He forgets that he and the GOP are bent on turning this place into a “shithole” country, what with their giveaways to the rich, the elimination of the educational system, the absence of a decent health insurance system, and the driving of the middle class into poverty in order to give the fat cats whatever the hell they want.

MAGA [Morons Are Governing America] my freaking ass.

No Norwegian with a brain wants to come here now.

Why would they?

Trump’s broken campaign promises

From Robert Reich:

Almost one year in, it’s time for another update for Trump voters on his election promises:

1. He told you he’d cut your taxes, and that the super-rich like him would pay more. You bought it. But his new tax law does the opposite. by 2027, according the nonpartisan analyses, the richest 1 percent will have got 83 percent of the tax cut and the richest 0.1 percent, 60 percent of it. As Trump told his wealthy friends at Mar-a-Lago last week, “You all just got a lot richer.”

2. He promised to close “special interest loopholes that have been so good for Wall Street investors but unfair to American workers,” especially the notorious “carried interest” loophole for private-equity, hedge fund, and real estate partners. You bought it. But the loophole is still there. The new tax law keeps it.

3. He told you he’d repeal Obamacare and replace it with something “beautiful.” You bought it. But he didn’t repeal and he didn’t replace. (Just as well: His plan would have knocked at least 23 million off health insurance, including many of you.) Instead, he’s doing what he can to cut it back and replace it with nothing. The new tax law will result in 13 million people losing health coverage, according to the Congressional Budget Office.

4. He told you he’d invest $1 trillion in our nation’ crumbling infrastructure. You bought it. But after his giant tax cut for corporations and millionaires, there’s no money left for infrastructure.

5. He said he’d clean the Washington swamp. You bought it. But he’s brought into his administration more billionaires, CEOs, and Wall Street moguls than in any administration in history, to make laws that will enrich their businesses, and he’s filled departments and agencies with former lobbyists, lawyers and consultants who are crafting new policies for the same industries they recently worked for.

6. He said he’d use his business experience to whip the White House into shape. You bought it. But he has created the most dysfunctional, back-stabbing White House in modern history, and has already fired and replaced so many assistants (one of them hired and fired in a little more than a week) that people there barely know who’s in charge of what.

7. He told you he’d “bring down drug prices” by making deals with drug companies. You bought it. But now the White House says that promise is “inoperative.”

8. He promised “a complete ban on foreign lobbyists raising money for American elections.” You bought it. But foreign lobbyists are still raising money for American elections.

9. He told you “I’m not going to cut Social Security like every other Republican and I’m not going to cut Medicare or Medicaid.” You bought it. But he and House Speaker Paul Ryan are already planning such cuts in order to deal with the ballooning deficit created, in part, by the new tax law for corporations and the rich.

10. He promised “six weeks of paid maternity leave to any mother with a newborn child whose employer does not provide the benefit.” You bought it. But the giant tax cut for corporations and the rich doesn’t leave any money for this.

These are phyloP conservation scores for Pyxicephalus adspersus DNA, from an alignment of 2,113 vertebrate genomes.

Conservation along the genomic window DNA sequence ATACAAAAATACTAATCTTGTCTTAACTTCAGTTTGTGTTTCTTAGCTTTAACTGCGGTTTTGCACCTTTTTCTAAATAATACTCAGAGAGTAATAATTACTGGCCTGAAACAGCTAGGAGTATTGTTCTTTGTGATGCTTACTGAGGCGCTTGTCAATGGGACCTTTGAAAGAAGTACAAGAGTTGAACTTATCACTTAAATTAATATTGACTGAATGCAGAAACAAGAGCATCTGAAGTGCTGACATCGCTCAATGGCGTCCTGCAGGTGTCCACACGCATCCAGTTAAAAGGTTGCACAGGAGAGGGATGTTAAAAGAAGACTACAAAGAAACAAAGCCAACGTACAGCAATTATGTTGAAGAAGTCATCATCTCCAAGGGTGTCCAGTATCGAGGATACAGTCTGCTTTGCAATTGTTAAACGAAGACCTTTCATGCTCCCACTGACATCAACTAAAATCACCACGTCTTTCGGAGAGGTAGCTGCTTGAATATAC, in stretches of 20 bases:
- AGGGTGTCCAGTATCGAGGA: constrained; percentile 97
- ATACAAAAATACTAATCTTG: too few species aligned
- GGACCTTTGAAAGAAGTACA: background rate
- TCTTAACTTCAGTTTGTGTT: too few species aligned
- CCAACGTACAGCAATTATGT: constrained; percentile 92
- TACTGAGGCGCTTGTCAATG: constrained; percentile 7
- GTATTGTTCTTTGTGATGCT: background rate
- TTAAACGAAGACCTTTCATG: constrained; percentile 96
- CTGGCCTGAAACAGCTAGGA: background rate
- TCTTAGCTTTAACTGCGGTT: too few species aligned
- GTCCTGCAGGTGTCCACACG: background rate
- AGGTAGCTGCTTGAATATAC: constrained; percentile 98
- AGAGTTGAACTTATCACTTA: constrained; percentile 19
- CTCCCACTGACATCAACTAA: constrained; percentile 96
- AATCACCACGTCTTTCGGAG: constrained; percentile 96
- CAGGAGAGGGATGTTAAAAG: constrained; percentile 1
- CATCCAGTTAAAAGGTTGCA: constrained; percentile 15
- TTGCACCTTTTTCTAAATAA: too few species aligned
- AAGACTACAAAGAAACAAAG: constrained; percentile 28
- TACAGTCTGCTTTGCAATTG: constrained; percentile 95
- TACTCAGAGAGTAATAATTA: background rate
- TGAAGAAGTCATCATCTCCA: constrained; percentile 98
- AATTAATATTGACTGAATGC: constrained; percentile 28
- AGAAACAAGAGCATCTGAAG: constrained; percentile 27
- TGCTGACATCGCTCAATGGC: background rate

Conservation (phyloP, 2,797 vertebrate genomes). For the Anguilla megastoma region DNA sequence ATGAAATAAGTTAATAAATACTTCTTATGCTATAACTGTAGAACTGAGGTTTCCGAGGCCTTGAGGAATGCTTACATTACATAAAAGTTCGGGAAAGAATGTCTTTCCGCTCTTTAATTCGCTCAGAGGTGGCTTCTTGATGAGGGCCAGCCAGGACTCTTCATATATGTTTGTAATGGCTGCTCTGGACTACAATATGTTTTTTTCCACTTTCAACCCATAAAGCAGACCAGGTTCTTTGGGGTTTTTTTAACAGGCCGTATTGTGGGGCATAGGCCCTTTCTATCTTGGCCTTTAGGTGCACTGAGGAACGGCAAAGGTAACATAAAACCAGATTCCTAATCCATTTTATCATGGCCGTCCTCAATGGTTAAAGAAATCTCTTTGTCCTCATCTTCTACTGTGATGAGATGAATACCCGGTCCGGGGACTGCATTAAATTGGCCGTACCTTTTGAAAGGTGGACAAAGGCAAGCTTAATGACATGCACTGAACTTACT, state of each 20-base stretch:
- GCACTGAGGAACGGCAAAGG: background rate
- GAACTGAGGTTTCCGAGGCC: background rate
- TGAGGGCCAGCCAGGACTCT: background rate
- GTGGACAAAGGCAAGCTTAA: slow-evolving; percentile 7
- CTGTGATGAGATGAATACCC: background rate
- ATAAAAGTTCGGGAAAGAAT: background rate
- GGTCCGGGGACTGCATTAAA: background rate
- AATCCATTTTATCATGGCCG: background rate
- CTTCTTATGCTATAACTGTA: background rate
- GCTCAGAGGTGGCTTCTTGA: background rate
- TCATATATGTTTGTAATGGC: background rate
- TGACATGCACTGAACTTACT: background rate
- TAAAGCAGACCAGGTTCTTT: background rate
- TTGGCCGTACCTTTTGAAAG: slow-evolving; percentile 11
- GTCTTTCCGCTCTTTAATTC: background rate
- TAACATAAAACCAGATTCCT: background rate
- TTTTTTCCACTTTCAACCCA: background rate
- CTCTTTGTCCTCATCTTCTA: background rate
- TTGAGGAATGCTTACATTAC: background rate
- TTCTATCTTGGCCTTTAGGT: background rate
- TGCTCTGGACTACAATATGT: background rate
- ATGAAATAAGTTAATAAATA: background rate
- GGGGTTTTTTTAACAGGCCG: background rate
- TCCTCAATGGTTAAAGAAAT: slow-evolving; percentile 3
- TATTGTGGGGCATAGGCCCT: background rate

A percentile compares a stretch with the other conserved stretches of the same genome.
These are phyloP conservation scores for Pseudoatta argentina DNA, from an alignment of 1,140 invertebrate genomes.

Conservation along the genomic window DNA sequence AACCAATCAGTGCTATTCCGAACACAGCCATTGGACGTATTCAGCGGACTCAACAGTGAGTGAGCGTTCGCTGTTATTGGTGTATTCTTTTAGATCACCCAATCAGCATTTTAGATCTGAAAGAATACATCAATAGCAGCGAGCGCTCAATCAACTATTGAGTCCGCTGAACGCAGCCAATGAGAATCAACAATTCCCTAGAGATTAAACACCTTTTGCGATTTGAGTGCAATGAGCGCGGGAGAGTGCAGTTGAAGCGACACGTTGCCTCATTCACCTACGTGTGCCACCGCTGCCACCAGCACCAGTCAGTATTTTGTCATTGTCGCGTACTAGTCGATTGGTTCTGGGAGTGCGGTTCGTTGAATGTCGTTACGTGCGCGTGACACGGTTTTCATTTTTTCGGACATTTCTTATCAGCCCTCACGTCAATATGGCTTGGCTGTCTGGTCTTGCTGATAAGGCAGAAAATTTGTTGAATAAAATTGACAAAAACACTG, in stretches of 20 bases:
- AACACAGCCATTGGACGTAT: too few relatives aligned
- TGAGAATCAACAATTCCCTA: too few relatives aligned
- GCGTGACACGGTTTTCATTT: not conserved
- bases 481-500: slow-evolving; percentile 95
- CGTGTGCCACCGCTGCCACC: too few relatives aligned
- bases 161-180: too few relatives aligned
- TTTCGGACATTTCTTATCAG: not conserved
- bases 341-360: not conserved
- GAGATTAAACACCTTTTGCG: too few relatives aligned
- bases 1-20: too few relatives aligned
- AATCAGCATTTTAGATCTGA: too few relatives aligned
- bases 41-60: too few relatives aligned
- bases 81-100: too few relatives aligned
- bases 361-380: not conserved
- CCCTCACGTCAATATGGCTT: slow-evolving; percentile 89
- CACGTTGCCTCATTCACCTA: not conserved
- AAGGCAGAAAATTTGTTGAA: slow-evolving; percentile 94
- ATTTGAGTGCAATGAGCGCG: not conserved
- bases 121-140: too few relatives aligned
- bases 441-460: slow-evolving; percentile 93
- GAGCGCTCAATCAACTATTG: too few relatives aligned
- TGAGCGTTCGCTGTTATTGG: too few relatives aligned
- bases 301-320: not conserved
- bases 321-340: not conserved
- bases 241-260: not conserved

11. He said that on Day One he’d label China a “currency manipulator.” You bought it. But then he met with China’s president Xi Jinping and declared “China is not a currency manipulator.” Ever since then, Trump has been cozying up to Xi.

12. He said he wouldn’t bomb Syria. You bought it. But then he bombed Syria.

13. He said he’d build a “wall” across the southern border. You believed him. But there’s no money for that, either. Chief of staff John Kelly says it is “unlikely that we will build a wall, a physical barrier, from sea to shining sea.”

14. He promised that the many women who accused him of sexual misconduct “will be sued after the election is over.” You bought it. He hasn’t sued them.

15. He said he “would not be a president who took vacations. I would not be a president that takes time off,” and he called Barack Obama “the vacationer-in-Chief.” You bought it. But he has spent nearly 25 percent of his days at one of his golf properties for some portion of the day, according to Golf News Network, at a cost to taxpayers of over $77 million. That’s already more taxpayer money on vacations than Obama cost in the first 3 years of his presidency. Not to mention all the money taxpayers are spending protecting his family, including his two sons who travel all over the world on Trump business.

16. He said he’d force companies to keep jobs in America, and that there would be “consequences” for companies that shipped jobs abroad. You believed him. But despite their promises, Carrier, Ford, GM, and the rest have continued to ship jobs to Mexico and China. Carrier (a division of United Technologies) has moved ahead with plans to send 1,000 jobs at its Indiana plant to Mexico. Notwithstanding, the federal government has rewarded United Technologies with 15 new contracts since Trump’s inauguration. Last year, Microsoft opened a new factory in Wilsonville, Oregon, that was supposed to herald a new era in domestic tech manufacturing. But in July, the company announced it was closing the plant. More than 100 workers and contractors will lose their jobs when production shifts to China. GE is sending jobs to Canada. IBM is sending them to Costa Rica, Egypt, Argentina, and Brazil. There have been no “consequences” for sending all these jobs overseas.

17. He promised to revive the struggling coal industry and “bring back thousands” of lost mining jobs. You bought it. But coal jobs continue to disappear. Since Trump’s victory, at least 6 plants that relied on coal have closed or announced they will close. Another 40 are projected to close during the president’s four-year term. Utilities continue to switch to natural gas instead of coal.

18. He promised to protect steel workers. But according to the American Iron and Steel Institute, which tracks shipments, steel imports were 19.4 percent higher in the first 10 months of 2017 than in the same period last year. That import surge has hurt American steel workers, already struggling against a glut of cheap Chinese steel. For example, ArcelorMittal just announced it will soon lay off 150 of its 207 steel workers at its plant in Conshohocken, Pennsylvania.

19. He said he’d make America safer. You believed him. But according to Mass Shooting Tracker, there have been 377 mass shootings so far this year, including 58 people killed and hundreds injured at a concert in Las Vegas, and 26 churchgoers killed and 20 injured at a church in Texas. Trump refuses to consider any gun controls.

20. He said he’d release his taxes. “I’m under a routine audit and it’ll be released, and as soon as the audit is finished it will be released.” He hasn’t released his taxes.